Dyslexia and visual thinking

However much people with dyslexia may struggle with reading, writing and spelling, they often excel at visual thinking. A child may need special instruction to learn the word read, but show that same child a photo or illustration of a person holding an open book and he or she will be able to understand and say the word read or reading without difficulty.

This is because people with language-processing disorders such as dyslexia have unique brain circuitry that helps them grasp visual information but often makes it difficult to connect the names, sounds and meanings of syllables and words.

A very interesting article on such learning patterns appeared in the July 5, 2011, issue of the Wall Street Journal. In the article, “Unlocking Dyslexia in Japanese,”  by Linda Himelstein, the author describes what happens when a 12-year-old boy with dyslexia begins to learn Japanese.

While his written English “appeared to be the work of a kindergartner,” his “lettering of Japanese characters was sharp and distinct.” The article goes on to explain that his is not an isolated case. Educators and scientists are now getting “clues about how people with dyslexia learn and how best to teach them.”

The author says, “Learning experts don’t suggest that studying Chinese or Japanese will help dyslexics learn to read English; there’s no getting around the fact that reading English well requires being able to identify and blend sounds. But improved understanding of the way dyslexics absorb character-based languages may help educators fashion curricula.”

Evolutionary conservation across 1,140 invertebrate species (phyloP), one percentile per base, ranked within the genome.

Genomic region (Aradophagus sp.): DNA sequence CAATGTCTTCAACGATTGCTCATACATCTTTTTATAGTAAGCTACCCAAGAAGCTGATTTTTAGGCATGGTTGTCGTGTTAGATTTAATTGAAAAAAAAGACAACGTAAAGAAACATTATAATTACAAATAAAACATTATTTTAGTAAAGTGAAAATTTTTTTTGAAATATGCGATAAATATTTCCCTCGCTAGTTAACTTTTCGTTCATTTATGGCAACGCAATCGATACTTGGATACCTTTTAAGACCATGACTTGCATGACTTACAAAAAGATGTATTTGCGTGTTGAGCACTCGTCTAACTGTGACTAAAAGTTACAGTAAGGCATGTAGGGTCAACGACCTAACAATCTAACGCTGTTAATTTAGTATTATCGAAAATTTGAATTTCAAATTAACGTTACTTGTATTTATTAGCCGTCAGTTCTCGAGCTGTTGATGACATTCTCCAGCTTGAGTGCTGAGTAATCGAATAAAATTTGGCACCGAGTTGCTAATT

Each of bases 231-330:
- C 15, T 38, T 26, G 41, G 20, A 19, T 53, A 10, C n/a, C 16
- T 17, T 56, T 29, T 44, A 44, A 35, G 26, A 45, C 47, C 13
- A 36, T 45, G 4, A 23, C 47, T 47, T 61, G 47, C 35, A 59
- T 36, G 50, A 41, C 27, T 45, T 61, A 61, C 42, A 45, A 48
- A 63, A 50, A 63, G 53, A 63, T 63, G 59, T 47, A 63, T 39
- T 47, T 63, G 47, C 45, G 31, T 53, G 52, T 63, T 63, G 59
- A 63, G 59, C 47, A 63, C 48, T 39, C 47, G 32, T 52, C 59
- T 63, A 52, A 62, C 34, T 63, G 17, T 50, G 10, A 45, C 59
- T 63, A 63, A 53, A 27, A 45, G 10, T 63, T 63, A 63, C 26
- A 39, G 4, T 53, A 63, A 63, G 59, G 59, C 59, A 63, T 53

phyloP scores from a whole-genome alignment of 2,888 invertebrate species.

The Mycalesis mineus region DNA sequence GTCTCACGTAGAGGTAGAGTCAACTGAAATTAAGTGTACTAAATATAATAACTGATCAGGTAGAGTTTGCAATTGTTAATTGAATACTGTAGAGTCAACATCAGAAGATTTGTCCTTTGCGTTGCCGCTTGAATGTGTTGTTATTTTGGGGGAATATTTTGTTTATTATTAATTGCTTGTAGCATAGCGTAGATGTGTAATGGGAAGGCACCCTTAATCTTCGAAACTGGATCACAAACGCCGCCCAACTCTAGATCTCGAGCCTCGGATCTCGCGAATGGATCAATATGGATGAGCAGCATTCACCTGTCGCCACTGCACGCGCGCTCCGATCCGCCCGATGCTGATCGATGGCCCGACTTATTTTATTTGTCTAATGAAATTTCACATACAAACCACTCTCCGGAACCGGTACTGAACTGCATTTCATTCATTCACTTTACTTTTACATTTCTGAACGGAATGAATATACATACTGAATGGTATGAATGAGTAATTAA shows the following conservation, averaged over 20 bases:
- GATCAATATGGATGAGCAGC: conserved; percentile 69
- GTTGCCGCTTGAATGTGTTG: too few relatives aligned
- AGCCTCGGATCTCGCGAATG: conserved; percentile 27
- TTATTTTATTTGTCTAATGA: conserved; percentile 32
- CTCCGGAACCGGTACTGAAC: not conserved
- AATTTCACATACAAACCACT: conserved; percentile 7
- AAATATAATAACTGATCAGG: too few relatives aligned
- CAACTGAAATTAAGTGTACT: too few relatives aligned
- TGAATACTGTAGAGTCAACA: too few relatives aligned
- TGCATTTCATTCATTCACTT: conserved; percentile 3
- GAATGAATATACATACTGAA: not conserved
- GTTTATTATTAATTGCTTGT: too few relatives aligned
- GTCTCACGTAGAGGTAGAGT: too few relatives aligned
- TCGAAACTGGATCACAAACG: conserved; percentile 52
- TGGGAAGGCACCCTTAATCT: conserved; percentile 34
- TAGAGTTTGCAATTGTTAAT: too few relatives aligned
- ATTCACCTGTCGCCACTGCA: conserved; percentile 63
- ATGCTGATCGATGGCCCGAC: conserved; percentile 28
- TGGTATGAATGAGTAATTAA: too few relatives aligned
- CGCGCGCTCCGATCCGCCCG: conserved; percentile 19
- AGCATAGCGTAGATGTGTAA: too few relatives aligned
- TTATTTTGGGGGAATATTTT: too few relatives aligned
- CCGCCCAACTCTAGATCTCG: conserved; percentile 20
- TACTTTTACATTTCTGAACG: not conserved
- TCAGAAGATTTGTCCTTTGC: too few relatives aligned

The widely-acclaimed Orton-Gillingham approach makes use of the unique aptitudes of language-challenged children to help them “identify and blend sounds.” Lexercise, based on Orton-Gillingham, allows clinicians to customize language learning to the needs of individual children with dyslexia and other language-processing disorders.

I hope you’ll read the Wall Street Journal article, and I hope you’ll contact me if you have questions about your child’s struggles to read, write or spell: AskSandie@Lexercise.com or 1-919-747-4557.
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Japanese character for tree by Nao

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Sandie Barrie Blackley, MA/CCC

MA/CCC - Cofounder and CKO

Sandie is a speech-language pathologist with more than 30 years of experience in the private practice sector. She is Visiting Assistant Professor of Communication Sciences & Disorders at University of North Carolina Greensboro, and founder/owner of the Language & Learning Clinic, PLLC, a private practice in Elkin, NC, and Greensboro, NC, specializing in communication disorders, including disorders of reading and written language.